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I think that’s great, especially when listening and listening for fun is a big part of youth popular culture. This subject should be in the national curriculum, I think. What everyone can see are two very important things. Sound level and your exposure time. Noise is measured in decibels (dB) and it is important to remember that it is a logarithmic measure of sound pressure. So a 3dB increase in noise level is more than enough. If it’s twice as loud, you need half the exposure time. Here’s an example: A speaker that isn’t driven hard has about 94dB (A) Leq (average). Your safe time at this volume is about 1 hour. So, if you increase the sound level by 3dB to 97dB (A) your safety experience is now about 30 minutes. My hearing has always been damaged by listening and playing loud music without protection and I always have music induced hearing loss and tinnitus. Sad to talk to young musicians at festivals and gigs who say they had hearing problems in their 20s! We took sound level readings in places and sometimes the sound on stage alone was 100dB(A)+. Your safe ad time is about 15 minutes!
Using headphones in social music venues or in the music industry is not easy. However, these days, the next generation of musicians and producers are more aware of the dangers of loud music. This comes from dedicated hearing services such as the WHO, Help Musicians UK, the British Tinnitus Association and the ACS.
There are many earplugs in the market and you should buy the best one you can find. Don’t forget it’s your hearing you’re trying to protect, and if you love music, it’s one of your greatest assets! What you want is to prevent hearing loss – these are headphones that block out the music for your ears so you can maximize your listening time. You don’t need a lot of attention. Let’s go back to the 100dB example. Do you remember how old you were? Yes, 15 minutes. So, with a 15 dB reduction from a filter-type earplug you’ve increased your protected listening time by 8-hours. Simple! I call these headphones ‘ambient hearing protection’. You can hear and feel the music and they will not spoil your enjoyment of the sound – music without muffle, you can get with other types of earplugs. The ACS Pacato16 has the best frequency response of any universal music earplug in its class. Affordable headphones are great as a budget option, but if you’re serious about sound, they’re the way to go. Fortunately, they conform to your ears, creating a seal that doesn’t let in excess noise. Don’t forget that everyone’s ears are different shapes and sizes so earbuds don’t always guarantee a perfect fit, protection level and frequency response. Molded ear plugs give you the best acoustic seal in the ear canal, and you have a choice of attenuating filters to reduce volume by varying amounts depending on your music environment.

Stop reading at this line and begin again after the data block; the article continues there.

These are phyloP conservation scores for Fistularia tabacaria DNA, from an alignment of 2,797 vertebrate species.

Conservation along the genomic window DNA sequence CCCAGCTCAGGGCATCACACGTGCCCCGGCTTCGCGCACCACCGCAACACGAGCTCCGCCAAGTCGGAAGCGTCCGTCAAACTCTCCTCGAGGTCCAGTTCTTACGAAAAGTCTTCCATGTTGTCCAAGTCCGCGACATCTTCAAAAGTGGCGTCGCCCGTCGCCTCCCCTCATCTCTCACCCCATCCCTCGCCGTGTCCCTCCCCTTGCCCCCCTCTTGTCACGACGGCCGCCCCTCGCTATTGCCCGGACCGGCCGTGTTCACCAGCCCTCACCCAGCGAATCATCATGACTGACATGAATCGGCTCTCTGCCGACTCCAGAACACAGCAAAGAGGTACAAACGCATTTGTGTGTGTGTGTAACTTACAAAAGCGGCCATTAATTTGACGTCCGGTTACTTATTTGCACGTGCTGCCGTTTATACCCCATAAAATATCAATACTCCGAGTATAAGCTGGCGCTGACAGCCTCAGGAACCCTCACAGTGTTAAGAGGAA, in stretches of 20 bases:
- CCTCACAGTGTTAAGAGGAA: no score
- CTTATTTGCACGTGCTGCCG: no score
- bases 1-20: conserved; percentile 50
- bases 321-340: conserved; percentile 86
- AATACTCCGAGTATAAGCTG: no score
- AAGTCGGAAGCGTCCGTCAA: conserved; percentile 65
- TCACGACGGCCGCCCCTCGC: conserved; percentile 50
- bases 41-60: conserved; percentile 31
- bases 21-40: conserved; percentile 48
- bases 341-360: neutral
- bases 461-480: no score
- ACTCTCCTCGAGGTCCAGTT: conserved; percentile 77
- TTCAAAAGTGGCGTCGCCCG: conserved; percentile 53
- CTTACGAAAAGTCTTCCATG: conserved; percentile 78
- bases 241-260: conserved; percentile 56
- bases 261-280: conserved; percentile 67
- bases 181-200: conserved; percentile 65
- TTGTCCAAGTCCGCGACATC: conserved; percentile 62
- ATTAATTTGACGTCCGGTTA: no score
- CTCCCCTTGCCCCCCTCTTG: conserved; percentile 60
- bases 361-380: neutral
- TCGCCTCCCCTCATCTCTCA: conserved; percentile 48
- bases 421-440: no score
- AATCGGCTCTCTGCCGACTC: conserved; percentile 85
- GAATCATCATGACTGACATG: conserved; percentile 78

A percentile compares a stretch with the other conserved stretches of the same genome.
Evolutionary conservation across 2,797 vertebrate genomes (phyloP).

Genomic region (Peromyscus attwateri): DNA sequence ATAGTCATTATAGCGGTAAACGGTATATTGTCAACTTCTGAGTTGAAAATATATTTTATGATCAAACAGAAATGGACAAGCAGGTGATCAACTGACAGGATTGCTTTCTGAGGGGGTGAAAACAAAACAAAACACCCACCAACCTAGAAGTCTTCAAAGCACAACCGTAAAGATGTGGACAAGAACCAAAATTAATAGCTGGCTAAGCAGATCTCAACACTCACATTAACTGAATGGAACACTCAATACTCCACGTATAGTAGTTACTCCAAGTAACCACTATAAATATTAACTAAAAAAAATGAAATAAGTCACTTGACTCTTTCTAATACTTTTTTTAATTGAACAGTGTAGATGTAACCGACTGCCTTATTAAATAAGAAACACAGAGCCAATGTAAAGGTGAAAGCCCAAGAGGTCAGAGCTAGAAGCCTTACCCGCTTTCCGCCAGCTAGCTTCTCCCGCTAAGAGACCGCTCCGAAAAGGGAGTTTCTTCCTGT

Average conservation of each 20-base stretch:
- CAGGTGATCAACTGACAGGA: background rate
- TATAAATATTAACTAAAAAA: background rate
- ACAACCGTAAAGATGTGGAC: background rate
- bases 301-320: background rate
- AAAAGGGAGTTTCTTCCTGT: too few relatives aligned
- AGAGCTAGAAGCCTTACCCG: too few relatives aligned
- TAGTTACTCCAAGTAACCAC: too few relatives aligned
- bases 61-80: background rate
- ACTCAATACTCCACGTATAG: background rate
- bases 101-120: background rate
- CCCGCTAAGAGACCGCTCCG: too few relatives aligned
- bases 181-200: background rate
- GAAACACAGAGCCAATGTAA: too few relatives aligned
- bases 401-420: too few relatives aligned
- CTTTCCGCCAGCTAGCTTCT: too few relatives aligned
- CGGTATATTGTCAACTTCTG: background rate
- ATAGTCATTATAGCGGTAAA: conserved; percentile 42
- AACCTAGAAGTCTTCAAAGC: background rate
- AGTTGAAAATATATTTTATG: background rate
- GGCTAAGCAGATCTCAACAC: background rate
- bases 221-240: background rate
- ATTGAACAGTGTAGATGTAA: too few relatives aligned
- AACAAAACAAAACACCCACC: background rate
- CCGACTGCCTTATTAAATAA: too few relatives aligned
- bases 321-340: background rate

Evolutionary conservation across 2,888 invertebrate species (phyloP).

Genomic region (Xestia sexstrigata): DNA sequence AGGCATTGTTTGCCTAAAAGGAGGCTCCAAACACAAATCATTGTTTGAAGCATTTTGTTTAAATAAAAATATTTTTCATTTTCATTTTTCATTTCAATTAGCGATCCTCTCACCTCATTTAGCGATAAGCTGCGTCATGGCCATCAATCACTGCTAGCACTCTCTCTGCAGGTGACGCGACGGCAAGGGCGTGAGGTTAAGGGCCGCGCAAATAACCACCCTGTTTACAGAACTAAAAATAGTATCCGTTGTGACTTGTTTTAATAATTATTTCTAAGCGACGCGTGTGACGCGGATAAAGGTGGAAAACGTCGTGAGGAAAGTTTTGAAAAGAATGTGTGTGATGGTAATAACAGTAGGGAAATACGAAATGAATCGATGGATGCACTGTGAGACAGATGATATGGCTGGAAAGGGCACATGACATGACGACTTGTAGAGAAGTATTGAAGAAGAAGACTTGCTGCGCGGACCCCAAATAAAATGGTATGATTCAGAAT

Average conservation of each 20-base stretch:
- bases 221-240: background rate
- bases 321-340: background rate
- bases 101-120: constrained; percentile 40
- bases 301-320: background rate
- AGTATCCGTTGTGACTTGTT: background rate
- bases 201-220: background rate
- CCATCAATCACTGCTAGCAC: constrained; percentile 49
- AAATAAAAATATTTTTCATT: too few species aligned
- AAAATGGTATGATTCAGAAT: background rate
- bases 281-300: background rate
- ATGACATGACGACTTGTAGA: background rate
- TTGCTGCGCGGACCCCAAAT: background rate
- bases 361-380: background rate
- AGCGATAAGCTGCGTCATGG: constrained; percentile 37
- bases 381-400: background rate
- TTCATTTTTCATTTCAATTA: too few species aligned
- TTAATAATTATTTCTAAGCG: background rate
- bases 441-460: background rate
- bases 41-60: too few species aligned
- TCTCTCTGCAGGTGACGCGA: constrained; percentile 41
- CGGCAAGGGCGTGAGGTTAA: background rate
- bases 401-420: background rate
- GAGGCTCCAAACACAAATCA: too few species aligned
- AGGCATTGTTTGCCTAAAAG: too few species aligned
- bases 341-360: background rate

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It is now known that the culture of hearing care is making its way into the music industry thanks to the good work of charities such as Help Musicians UK. However, we note that this important subject area is not required for elementary education in higher or higher music education programs or schools. Horrible, I thought.
But it’s time for them to change – but I think we challenge those working in education and the music industry to raise awareness of the effects of exposure to loud music, to make it easier for future music lovers and musicians. Secure in this environment and play safe now so they can listen tomorrow. (Pro Security).
We are delighted to offer this fantastic initiative in partnership with the Music Association and Help Musicians UK – a UK charity for musicians of all genres.